American Christians

crystalcathedralpipeorgansAmerican Christians are just not exactly the same as “Christians.”  That’s a sweeping generalization that I know is not true in some cases.  There are plenty of exceptions I’m sure.  But by in large, Christianity in America is light-years away from the first century church described in the New Testament.

Our churches have been affected by the culture.  We live in this culture, there is no way to live and operate completely independent of it, and I realize that.  We run television commercials advertising our church services, and put up huge billboards with beautiful people on them to attract visitors.  Huge churches are ran like corporations, because that’s what the church leaders know how to do.  There is a whole argument to be made for the church being “culturally relevant,” but sometimes we end up doing some wacky things by New Testament standards.

Only in America do Christian churches have a Starbucks in the vestibule (or foyer, if you must).  Some churches put the profits of selling coffee into mission projects, but still, only here can you buy a $4 cup of Joe on the way to Sunday School.  Only in America would we build something like the Crystal Cathedral, or purchase the Compaq Center in Houston, TX to turn it into a church sanctuary.  Only in America do we sit in front of congregations on solid gold thrones (TBN).  Only in America does the band play for 30 minutes, and then a “worship leader” deliver a short devotional and call it a sermon.  American Christians will spend millions of dollars adding on to a building, while thousands of children die annually from simply not having clean drinking water.

How many churches do you know of that raise money to send kids on mission trips?  What about international mission trips?  It costs thousands of dollars to send each person over seas for two weeks to hand out tracks and come back with a t-shirt, so they can feel like they have impacted the world for Jesus first hand.  A local pastor in India could run his entire church for a year for a fraction of that amount.  A youth pastor will spend $200 to feed our kids pizza on a Saturday night without blinking an eye, but can’t send $1 a day to feed children starving in Africa.  I just don’t see Paul telling Timothy doing it like that.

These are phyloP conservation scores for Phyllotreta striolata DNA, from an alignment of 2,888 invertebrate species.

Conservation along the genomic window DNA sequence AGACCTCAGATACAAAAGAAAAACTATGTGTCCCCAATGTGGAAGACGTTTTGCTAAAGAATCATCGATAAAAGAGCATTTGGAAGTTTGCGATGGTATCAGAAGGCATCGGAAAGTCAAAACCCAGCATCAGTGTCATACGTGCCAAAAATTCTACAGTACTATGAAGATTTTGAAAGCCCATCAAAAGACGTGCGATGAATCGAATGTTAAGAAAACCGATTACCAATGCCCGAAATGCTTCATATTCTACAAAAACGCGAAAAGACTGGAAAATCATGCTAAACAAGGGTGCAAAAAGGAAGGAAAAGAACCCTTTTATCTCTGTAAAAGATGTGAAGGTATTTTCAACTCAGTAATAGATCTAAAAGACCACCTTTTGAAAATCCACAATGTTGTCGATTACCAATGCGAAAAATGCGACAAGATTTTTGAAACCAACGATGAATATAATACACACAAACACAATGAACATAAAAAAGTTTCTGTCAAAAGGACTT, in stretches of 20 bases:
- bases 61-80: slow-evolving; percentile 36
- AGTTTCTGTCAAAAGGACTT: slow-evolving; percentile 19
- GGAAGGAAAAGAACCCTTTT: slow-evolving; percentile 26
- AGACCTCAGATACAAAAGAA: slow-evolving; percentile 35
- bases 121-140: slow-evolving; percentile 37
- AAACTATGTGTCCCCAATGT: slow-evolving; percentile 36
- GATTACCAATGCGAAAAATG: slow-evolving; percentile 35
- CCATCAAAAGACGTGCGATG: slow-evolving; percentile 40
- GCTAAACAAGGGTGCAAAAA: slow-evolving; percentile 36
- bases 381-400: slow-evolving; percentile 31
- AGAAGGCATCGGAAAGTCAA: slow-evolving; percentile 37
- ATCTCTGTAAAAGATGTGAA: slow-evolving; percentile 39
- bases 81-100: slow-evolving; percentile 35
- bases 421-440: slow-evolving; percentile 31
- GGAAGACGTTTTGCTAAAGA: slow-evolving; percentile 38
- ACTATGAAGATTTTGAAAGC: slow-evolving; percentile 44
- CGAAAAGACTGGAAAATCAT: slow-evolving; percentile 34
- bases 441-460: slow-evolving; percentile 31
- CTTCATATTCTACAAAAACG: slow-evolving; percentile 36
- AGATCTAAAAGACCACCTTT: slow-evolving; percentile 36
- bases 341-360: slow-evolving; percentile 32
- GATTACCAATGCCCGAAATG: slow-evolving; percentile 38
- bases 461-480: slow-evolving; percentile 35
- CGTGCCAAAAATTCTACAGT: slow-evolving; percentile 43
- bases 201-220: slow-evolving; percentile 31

Our culture is wasteful.  That’s just part of the American way of life.  But it’s a double-wammy when our American Christians are wasteful of the resources we’ve been given.  “To whom much is given, much will be required.”  (Luke 12:48)  We have been given much; very much.  What does God require?

21 thoughts on “American Christians

  1. Very interesting post. I agree that we need to rethink the way we do church in America. It’s a fine balance to reach out to people in the culture and set ourselves apart.

  2. I suspect, though correct me if I am wrong, that Starbucks’ in Churches is probably a rare thing in America too, and that most American Christians would find such a thing odd.

  3. There is so much more I want to say, but didn’t want the post to be so long no one would read it. Jesus said that foxes have holes, birds have nests, but the Son of Man had not where to lay his head. In the books of Acts, members were added to the church daily, and they sold their houses and land and put everything into the common treasury. In Exodus, when Moses is taking up materials to build the tabernacle, there comes a point when they have enough, and people willing to donate are turned away. How far from these things our churches in America are today; but not so in other parts of the world.

    In some nations in Africa, people will walk for an hour to sit in a church serivce for 3,4, sometimes 6 hours. They hunger to hear the word of God. In China, house churches meet in secret, and many Christian pastors spend years of their life if not the rest of their life in prison. The first century church lives on; elsewhere.

  4. I would bet that church that bought the Compaq Center has reached millions of people with the message of God and hundreds of thousands have accepted Jesus Christ as their Savior as a result of what they do. Do they disciple people as well as they should? Maybe not.